From our Christian perspective, whatever the contract or agreement or treaty, unless this higher dimension forms a conscious and integral part of the human relationship, it is bound to come apart.

3. The deep sense of having been liberated was another element in the covenant between God and Israel, and from this stemmed Israel’s concept and belief in a God who cared for the oppressed, who was righteous and just, and who was one in whom they could have complete trust.

This element of trust in relation to the treaties we make is one we may further reflect upon. I think of our own New Zealand treaty and the betrayal of trust now surrounding it as a result of land lost and power that is unequally distributed.

4. As the record of the years following the establishing of the Covenant reveals, Israel was in no way consistent in keeping its part of the Covenant. The numerous incidents that have given rise to the "murmuring" tradition underline Israel’s frequent backslidings. It is significant, however, that Israel acknowledges its weaknesses and imperfections, receives the rebukes meted out by its leaders and prophets and is penitent. It is also salutary, I think, to reflect on the fact that contributing to Israel’s lapses was a desire to be permanently successful without having to experience any discomforts and pain.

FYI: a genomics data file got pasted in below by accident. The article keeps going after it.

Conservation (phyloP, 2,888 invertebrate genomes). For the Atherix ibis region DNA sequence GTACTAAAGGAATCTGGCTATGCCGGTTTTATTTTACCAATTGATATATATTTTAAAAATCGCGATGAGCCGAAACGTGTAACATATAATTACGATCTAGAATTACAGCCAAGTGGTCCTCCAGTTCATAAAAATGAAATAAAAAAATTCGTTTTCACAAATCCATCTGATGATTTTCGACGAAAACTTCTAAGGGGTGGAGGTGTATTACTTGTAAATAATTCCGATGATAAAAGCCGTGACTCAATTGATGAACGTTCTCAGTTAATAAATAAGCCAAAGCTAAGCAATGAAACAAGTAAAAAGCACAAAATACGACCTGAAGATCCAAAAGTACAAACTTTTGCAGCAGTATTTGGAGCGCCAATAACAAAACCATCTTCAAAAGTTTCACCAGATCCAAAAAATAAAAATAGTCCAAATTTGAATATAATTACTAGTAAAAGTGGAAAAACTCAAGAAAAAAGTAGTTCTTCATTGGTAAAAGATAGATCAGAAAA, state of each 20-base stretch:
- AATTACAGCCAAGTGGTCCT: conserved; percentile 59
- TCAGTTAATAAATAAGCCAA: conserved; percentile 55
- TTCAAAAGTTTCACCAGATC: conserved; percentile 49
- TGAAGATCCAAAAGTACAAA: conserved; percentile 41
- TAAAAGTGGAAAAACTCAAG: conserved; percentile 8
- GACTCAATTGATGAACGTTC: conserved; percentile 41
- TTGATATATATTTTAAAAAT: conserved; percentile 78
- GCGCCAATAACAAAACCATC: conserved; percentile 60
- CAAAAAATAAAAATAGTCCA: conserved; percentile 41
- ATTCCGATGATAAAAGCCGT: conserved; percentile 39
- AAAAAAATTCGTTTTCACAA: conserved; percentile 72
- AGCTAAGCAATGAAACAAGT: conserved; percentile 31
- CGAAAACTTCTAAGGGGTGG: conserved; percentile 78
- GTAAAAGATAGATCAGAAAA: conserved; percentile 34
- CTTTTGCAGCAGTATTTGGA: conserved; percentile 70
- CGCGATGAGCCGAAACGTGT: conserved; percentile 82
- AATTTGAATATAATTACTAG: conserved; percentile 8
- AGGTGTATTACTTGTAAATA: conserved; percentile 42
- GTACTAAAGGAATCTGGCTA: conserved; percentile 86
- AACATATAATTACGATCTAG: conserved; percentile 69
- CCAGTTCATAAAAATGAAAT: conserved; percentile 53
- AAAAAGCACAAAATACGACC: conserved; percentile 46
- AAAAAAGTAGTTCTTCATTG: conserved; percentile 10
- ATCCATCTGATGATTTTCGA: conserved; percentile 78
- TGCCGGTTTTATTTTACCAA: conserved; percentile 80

"Murmurings" are part of our experience today. There is hardly a people or group leader who is not at some stage confronted with those among his or her own who strongly oppose a decision taken and/or who pose threats to his or her leadership. However, perhaps there is solace for some in Israel’s content to allow time and death to remove those who are reluctant to support radical change where it is called for.